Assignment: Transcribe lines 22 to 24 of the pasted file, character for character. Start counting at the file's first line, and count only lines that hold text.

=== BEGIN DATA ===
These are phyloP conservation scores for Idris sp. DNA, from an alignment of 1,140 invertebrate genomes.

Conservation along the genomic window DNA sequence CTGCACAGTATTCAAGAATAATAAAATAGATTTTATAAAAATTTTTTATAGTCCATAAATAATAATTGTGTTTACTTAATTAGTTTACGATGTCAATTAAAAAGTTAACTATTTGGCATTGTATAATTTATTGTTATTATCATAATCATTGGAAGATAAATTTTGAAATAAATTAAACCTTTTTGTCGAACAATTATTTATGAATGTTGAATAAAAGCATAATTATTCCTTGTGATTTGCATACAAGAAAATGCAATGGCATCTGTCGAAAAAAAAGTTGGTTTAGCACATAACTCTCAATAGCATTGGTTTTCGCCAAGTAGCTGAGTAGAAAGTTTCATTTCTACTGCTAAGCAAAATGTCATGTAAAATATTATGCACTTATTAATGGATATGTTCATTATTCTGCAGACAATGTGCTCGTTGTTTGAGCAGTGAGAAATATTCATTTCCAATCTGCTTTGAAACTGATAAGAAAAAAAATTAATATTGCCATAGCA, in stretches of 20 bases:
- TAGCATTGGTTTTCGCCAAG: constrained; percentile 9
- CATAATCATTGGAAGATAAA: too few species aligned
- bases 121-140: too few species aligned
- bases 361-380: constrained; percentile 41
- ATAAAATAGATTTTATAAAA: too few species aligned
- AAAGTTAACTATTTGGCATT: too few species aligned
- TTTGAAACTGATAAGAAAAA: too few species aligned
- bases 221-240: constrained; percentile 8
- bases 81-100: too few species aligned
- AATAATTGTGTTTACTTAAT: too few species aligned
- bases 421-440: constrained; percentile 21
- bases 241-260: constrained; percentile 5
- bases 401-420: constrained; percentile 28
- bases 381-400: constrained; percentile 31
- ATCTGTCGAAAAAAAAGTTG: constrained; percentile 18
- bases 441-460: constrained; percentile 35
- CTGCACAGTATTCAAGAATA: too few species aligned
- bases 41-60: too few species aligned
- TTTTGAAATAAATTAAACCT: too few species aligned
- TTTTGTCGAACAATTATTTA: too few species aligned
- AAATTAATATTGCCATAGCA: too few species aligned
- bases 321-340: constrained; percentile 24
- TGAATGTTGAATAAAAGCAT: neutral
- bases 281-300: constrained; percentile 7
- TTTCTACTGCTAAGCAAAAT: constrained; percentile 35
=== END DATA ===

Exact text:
- TTTTGTCGAACAATTATTTA: too few species aligned
- AAATTAATATTGCCATAGCA: too few species aligned
- bases 321-340: constrained; percentile 24